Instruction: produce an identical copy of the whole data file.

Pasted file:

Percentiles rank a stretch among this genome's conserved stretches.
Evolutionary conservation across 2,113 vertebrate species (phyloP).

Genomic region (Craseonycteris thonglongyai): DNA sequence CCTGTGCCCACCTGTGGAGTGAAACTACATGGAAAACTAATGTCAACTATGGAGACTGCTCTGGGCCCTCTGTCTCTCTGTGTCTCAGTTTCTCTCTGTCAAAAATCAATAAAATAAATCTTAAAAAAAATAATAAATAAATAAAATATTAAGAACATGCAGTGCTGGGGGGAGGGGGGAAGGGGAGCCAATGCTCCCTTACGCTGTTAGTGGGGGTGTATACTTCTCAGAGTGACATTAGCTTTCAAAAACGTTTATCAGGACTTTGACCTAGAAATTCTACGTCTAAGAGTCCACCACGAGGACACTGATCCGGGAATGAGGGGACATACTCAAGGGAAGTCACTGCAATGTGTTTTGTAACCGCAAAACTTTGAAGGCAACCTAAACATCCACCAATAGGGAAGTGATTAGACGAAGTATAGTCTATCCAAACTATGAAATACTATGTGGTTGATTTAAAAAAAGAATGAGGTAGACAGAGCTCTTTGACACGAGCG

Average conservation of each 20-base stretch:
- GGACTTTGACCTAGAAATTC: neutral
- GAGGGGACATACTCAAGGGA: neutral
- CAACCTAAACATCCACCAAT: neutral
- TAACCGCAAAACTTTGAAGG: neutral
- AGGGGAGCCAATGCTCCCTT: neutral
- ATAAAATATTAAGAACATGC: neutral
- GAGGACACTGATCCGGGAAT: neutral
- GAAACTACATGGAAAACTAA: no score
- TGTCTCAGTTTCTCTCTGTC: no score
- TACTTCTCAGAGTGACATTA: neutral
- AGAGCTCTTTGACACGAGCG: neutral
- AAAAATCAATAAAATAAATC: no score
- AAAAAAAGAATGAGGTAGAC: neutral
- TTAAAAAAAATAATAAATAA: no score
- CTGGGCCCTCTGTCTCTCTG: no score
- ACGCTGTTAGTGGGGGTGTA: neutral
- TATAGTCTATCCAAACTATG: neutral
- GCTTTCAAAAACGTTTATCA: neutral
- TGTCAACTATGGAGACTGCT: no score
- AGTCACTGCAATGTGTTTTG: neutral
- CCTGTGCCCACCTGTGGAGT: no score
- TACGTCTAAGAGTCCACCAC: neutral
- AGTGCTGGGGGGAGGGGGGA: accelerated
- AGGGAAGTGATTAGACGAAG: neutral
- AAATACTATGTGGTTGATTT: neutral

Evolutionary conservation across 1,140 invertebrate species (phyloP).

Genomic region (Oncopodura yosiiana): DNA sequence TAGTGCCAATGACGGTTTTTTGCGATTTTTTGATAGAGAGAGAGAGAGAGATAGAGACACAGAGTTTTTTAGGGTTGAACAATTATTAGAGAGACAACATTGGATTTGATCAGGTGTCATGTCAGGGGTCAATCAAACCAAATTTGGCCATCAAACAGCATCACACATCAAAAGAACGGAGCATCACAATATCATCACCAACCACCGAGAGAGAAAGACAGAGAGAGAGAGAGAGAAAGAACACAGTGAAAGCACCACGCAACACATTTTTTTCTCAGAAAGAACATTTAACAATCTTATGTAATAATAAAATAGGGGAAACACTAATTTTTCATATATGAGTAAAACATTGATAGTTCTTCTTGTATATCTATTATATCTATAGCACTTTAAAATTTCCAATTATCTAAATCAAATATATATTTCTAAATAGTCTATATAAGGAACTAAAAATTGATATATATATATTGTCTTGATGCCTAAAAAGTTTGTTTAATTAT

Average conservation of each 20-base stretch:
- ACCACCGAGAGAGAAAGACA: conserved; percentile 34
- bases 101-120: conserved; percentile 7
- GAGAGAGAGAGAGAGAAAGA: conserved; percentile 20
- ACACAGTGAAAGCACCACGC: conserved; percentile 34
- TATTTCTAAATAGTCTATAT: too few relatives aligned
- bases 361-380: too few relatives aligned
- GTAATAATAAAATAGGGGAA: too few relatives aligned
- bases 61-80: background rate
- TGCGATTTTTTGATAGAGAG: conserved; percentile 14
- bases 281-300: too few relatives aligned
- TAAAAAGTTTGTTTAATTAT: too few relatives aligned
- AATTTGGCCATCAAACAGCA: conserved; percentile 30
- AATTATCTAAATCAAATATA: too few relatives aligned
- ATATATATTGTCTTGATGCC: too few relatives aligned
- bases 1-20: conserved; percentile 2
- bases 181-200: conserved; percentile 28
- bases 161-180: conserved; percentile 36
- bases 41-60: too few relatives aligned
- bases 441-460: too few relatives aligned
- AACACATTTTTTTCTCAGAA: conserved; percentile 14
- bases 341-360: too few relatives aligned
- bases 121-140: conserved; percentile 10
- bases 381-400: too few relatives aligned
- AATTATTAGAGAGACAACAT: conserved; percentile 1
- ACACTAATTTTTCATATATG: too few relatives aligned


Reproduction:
Percentiles rank a stretch among this genome's conserved stretches.
Evolutionary conservation across 2,113 vertebrate species (phyloP).

Genomic region (Craseonycteris thonglongyai): DNA sequence CCTGTGCCCACCTGTGGAGTGAAACTACATGGAAAACTAATGTCAACTATGGAGACTGCTCTGGGCCCTCTGTCTCTCTGTGTCTCAGTTTCTCTCTGTCAAAAATCAATAAAATAAATCTTAAAAAAAATAATAAATAAATAAAATATTAAGAACATGCAGTGCTGGGGGGAGGGGGGAAGGGGAGCCAATGCTCCCTTACGCTGTTAGTGGGGGTGTATACTTCTCAGAGTGACATTAGCTTTCAAAAACGTTTATCAGGACTTTGACCTAGAAATTCTACGTCTAAGAGTCCACCACGAGGACACTGATCCGGGAATGAGGGGACATACTCAAGGGAAGTCACTGCAATGTGTTTTGTAACCGCAAAACTTTGAAGGCAACCTAAACATCCACCAATAGGGAAGTGATTAGACGAAGTATAGTCTATCCAAACTATGAAATACTATGTGGTTGATTTAAAAAAAGAATGAGGTAGACAGAGCTCTTTGACACGAGCG

Average conservation of each 20-base stretch:
- GGACTTTGACCTAGAAATTC: neutral
- GAGGGGACATACTCAAGGGA: neutral
- CAACCTAAACATCCACCAAT: neutral
- TAACCGCAAAACTTTGAAGG: neutral
- AGGGGAGCCAATGCTCCCTT: neutral
- ATAAAATATTAAGAACATGC: neutral
- GAGGACACTGATCCGGGAAT: neutral
- GAAACTACATGGAAAACTAA: no score
- TGTCTCAGTTTCTCTCTGTC: no score
- TACTTCTCAGAGTGACATTA: neutral
- AGAGCTCTTTGACACGAGCG: neutral
- AAAAATCAATAAAATAAATC: no score
- AAAAAAAGAATGAGGTAGAC: neutral
- TTAAAAAAAATAATAAATAA: no score
- CTGGGCCCTCTGTCTCTCTG: no score
- ACGCTGTTAGTGGGGGTGTA: neutral
- TATAGTCTATCCAAACTATG: neutral
- GCTTTCAAAAACGTTTATCA: neutral
- TGTCAACTATGGAGACTGCT: no score
- AGTCACTGCAATGTGTTTTG: neutral
- CCTGTGCCCACCTGTGGAGT: no score
- TACGTCTAAGAGTCCACCAC: neutral
- AGTGCTGGGGGGAGGGGGGA: accelerated
- AGGGAAGTGATTAGACGAAG: neutral
- AAATACTATGTGGTTGATTT: neutral

Evolutionary conservation across 1,140 invertebrate species (phyloP).

Genomic region (Oncopodura yosiiana): DNA sequence TAGTGCCAATGACGGTTTTTTGCGATTTTTTGATAGAGAGAGAGAGAGAGATAGAGACACAGAGTTTTTTAGGGTTGAACAATTATTAGAGAGACAACATTGGATTTGATCAGGTGTCATGTCAGGGGTCAATCAAACCAAATTTGGCCATCAAACAGCATCACACATCAAAAGAACGGAGCATCACAATATCATCACCAACCACCGAGAGAGAAAGACAGAGAGAGAGAGAGAGAAAGAACACAGTGAAAGCACCACGCAACACATTTTTTTCTCAGAAAGAACATTTAACAATCTTATGTAATAATAAAATAGGGGAAACACTAATTTTTCATATATGAGTAAAACATTGATAGTTCTTCTTGTATATCTATTATATCTATAGCACTTTAAAATTTCCAATTATCTAAATCAAATATATATTTCTAAATAGTCTATATAAGGAACTAAAAATTGATATATATATATTGTCTTGATGCCTAAAAAGTTTGTTTAATTAT

Average conservation of each 20-base stretch:
- ACCACCGAGAGAGAAAGACA: conserved; percentile 34
- bases 101-120: conserved; percentile 7
- GAGAGAGAGAGAGAGAAAGA: conserved; percentile 20
- ACACAGTGAAAGCACCACGC: conserved; percentile 34
- TATTTCTAAATAGTCTATAT: too few relatives aligned
- bases 361-380: too few relatives aligned
- GTAATAATAAAATAGGGGAA: too few relatives aligned
- bases 61-80: background rate
- TGCGATTTTTTGATAGAGAG: conserved; percentile 14
- bases 281-300: too few relatives aligned
- TAAAAAGTTTGTTTAATTAT: too few relatives aligned
- AATTTGGCCATCAAACAGCA: conserved; percentile 30
- AATTATCTAAATCAAATATA: too few relatives aligned
- ATATATATTGTCTTGATGCC: too few relatives aligned
- bases 1-20: conserved; percentile 2
- bases 181-200: conserved; percentile 28
- bases 161-180: conserved; percentile 36
- bases 41-60: too few relatives aligned
- bases 441-460: too few relatives aligned
- AACACATTTTTTTCTCAGAA: conserved; percentile 14
- bases 341-360: too few relatives aligned
- bases 121-140: conserved; percentile 10
- bases 381-400: too few relatives aligned
- AATTATTAGAGAGACAACAT: conserved; percentile 1
- ACACTAATTTTTCATATATG: too few relatives aligned